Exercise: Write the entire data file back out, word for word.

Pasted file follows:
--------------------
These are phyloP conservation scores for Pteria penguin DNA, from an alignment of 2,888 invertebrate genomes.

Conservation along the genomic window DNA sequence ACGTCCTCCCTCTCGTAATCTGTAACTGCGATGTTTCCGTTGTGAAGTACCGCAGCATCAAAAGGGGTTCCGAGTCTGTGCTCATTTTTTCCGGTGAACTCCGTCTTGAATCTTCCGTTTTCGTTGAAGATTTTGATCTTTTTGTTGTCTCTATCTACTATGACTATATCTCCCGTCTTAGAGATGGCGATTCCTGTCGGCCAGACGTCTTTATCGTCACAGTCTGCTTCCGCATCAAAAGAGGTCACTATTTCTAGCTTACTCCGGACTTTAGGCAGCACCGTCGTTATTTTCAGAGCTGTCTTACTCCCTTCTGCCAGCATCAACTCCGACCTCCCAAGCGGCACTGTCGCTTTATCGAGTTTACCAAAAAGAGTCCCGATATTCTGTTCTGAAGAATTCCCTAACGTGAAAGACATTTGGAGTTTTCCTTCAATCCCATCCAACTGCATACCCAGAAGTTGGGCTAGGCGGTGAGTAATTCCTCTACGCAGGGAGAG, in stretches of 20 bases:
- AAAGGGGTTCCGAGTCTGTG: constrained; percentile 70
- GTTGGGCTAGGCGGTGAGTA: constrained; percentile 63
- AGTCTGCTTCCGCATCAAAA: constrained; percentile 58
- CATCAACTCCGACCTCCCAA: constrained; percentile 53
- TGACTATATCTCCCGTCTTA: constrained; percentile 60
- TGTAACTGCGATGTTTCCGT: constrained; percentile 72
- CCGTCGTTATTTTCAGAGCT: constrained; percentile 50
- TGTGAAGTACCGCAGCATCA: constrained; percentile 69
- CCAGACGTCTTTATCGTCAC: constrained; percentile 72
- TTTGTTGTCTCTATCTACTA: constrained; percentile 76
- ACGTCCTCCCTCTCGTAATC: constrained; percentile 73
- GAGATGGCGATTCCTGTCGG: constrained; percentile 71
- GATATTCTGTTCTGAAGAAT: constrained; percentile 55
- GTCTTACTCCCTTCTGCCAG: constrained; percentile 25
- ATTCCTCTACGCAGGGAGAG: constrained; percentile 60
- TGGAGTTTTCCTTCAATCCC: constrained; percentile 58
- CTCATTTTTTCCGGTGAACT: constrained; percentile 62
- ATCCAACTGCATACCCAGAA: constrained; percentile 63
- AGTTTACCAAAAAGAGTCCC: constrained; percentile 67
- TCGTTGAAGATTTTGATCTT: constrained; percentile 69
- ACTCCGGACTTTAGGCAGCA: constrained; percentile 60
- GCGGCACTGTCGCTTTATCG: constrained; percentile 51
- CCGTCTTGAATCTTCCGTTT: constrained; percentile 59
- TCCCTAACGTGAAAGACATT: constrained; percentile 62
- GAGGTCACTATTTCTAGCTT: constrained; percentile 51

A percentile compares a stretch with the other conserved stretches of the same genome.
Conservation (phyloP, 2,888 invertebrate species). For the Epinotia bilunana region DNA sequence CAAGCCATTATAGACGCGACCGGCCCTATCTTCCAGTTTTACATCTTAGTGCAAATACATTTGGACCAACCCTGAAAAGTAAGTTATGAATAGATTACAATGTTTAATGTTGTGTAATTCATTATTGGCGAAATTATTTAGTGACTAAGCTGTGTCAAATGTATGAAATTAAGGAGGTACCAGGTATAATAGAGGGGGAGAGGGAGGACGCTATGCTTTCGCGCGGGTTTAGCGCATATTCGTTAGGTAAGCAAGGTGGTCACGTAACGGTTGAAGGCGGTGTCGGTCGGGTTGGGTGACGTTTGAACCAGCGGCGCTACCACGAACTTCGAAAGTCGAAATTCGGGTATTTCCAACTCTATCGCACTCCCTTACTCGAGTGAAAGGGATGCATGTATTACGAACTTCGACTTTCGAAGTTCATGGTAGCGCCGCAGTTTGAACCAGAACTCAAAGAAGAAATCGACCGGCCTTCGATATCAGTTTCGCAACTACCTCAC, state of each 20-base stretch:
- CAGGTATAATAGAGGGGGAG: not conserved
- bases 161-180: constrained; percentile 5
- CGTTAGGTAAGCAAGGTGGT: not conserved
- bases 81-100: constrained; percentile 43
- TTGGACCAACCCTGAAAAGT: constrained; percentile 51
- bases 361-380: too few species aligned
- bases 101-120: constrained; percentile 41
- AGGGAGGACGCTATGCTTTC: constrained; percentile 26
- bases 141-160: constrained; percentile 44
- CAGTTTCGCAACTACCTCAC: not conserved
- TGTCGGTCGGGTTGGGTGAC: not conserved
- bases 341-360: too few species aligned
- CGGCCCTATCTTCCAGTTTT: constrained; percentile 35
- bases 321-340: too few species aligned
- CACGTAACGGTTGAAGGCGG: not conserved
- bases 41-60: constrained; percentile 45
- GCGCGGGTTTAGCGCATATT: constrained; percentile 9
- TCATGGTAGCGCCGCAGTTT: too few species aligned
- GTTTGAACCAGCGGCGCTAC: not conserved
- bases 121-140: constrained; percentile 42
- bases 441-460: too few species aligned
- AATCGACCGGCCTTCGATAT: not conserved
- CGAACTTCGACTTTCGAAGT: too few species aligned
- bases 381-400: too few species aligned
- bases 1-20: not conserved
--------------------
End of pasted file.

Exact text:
These are phyloP conservation scores for Pteria penguin DNA, from an alignment of 2,888 invertebrate genomes.

Conservation along the genomic window DNA sequence ACGTCCTCCCTCTCGTAATCTGTAACTGCGATGTTTCCGTTGTGAAGTACCGCAGCATCAAAAGGGGTTCCGAGTCTGTGCTCATTTTTTCCGGTGAACTCCGTCTTGAATCTTCCGTTTTCGTTGAAGATTTTGATCTTTTTGTTGTCTCTATCTACTATGACTATATCTCCCGTCTTAGAGATGGCGATTCCTGTCGGCCAGACGTCTTTATCGTCACAGTCTGCTTCCGCATCAAAAGAGGTCACTATTTCTAGCTTACTCCGGACTTTAGGCAGCACCGTCGTTATTTTCAGAGCTGTCTTACTCCCTTCTGCCAGCATCAACTCCGACCTCCCAAGCGGCACTGTCGCTTTATCGAGTTTACCAAAAAGAGTCCCGATATTCTGTTCTGAAGAATTCCCTAACGTGAAAGACATTTGGAGTTTTCCTTCAATCCCATCCAACTGCATACCCAGAAGTTGGGCTAGGCGGTGAGTAATTCCTCTACGCAGGGAGAG, in stretches of 20 bases:
- AAAGGGGTTCCGAGTCTGTG: constrained; percentile 70
- GTTGGGCTAGGCGGTGAGTA: constrained; percentile 63
- AGTCTGCTTCCGCATCAAAA: constrained; percentile 58
- CATCAACTCCGACCTCCCAA: constrained; percentile 53
- TGACTATATCTCCCGTCTTA: constrained; percentile 60
- TGTAACTGCGATGTTTCCGT: constrained; percentile 72
- CCGTCGTTATTTTCAGAGCT: constrained; percentile 50
- TGTGAAGTACCGCAGCATCA: constrained; percentile 69
- CCAGACGTCTTTATCGTCAC: constrained; percentile 72
- TTTGTTGTCTCTATCTACTA: constrained; percentile 76
- ACGTCCTCCCTCTCGTAATC: constrained; percentile 73
- GAGATGGCGATTCCTGTCGG: constrained; percentile 71
- GATATTCTGTTCTGAAGAAT: constrained; percentile 55
- GTCTTACTCCCTTCTGCCAG: constrained; percentile 25
- ATTCCTCTACGCAGGGAGAG: constrained; percentile 60
- TGGAGTTTTCCTTCAATCCC: constrained; percentile 58
- CTCATTTTTTCCGGTGAACT: constrained; percentile 62
- ATCCAACTGCATACCCAGAA: constrained; percentile 63
- AGTTTACCAAAAAGAGTCCC: constrained; percentile 67
- TCGTTGAAGATTTTGATCTT: constrained; percentile 69
- ACTCCGGACTTTAGGCAGCA: constrained; percentile 60
- GCGGCACTGTCGCTTTATCG: constrained; percentile 51
- CCGTCTTGAATCTTCCGTTT: constrained; percentile 59
- TCCCTAACGTGAAAGACATT: constrained; percentile 62
- GAGGTCACTATTTCTAGCTT: constrained; percentile 51

A percentile compares a stretch with the other conserved stretches of the same genome.
Conservation (phyloP, 2,888 invertebrate species). For the Epinotia bilunana region DNA sequence CAAGCCATTATAGACGCGACCGGCCCTATCTTCCAGTTTTACATCTTAGTGCAAATACATTTGGACCAACCCTGAAAAGTAAGTTATGAATAGATTACAATGTTTAATGTTGTGTAATTCATTATTGGCGAAATTATTTAGTGACTAAGCTGTGTCAAATGTATGAAATTAAGGAGGTACCAGGTATAATAGAGGGGGAGAGGGAGGACGCTATGCTTTCGCGCGGGTTTAGCGCATATTCGTTAGGTAAGCAAGGTGGTCACGTAACGGTTGAAGGCGGTGTCGGTCGGGTTGGGTGACGTTTGAACCAGCGGCGCTACCACGAACTTCGAAAGTCGAAATTCGGGTATTTCCAACTCTATCGCACTCCCTTACTCGAGTGAAAGGGATGCATGTATTACGAACTTCGACTTTCGAAGTTCATGGTAGCGCCGCAGTTTGAACCAGAACTCAAAGAAGAAATCGACCGGCCTTCGATATCAGTTTCGCAACTACCTCAC, state of each 20-base stretch:
- CAGGTATAATAGAGGGGGAG: not conserved
- bases 161-180: constrained; percentile 5
- CGTTAGGTAAGCAAGGTGGT: not conserved
- bases 81-100: constrained; percentile 43
- TTGGACCAACCCTGAAAAGT: constrained; percentile 51
- bases 361-380: too few species aligned
- bases 101-120: constrained; percentile 41
- AGGGAGGACGCTATGCTTTC: constrained; percentile 26
- bases 141-160: constrained; percentile 44
- CAGTTTCGCAACTACCTCAC: not conserved
- TGTCGGTCGGGTTGGGTGAC: not conserved
- bases 341-360: too few species aligned
- CGGCCCTATCTTCCAGTTTT: constrained; percentile 35
- bases 321-340: too few species aligned
- CACGTAACGGTTGAAGGCGG: not conserved
- bases 41-60: constrained; percentile 45
- GCGCGGGTTTAGCGCATATT: constrained; percentile 9
- TCATGGTAGCGCCGCAGTTT: too few species aligned
- GTTTGAACCAGCGGCGCTAC: not conserved
- bases 121-140: constrained; percentile 42
- bases 441-460: too few species aligned
- AATCGACCGGCCTTCGATAT: not conserved
- CGAACTTCGACTTTCGAAGT: too few species aligned
- bases 381-400: too few species aligned
- bases 1-20: not conserved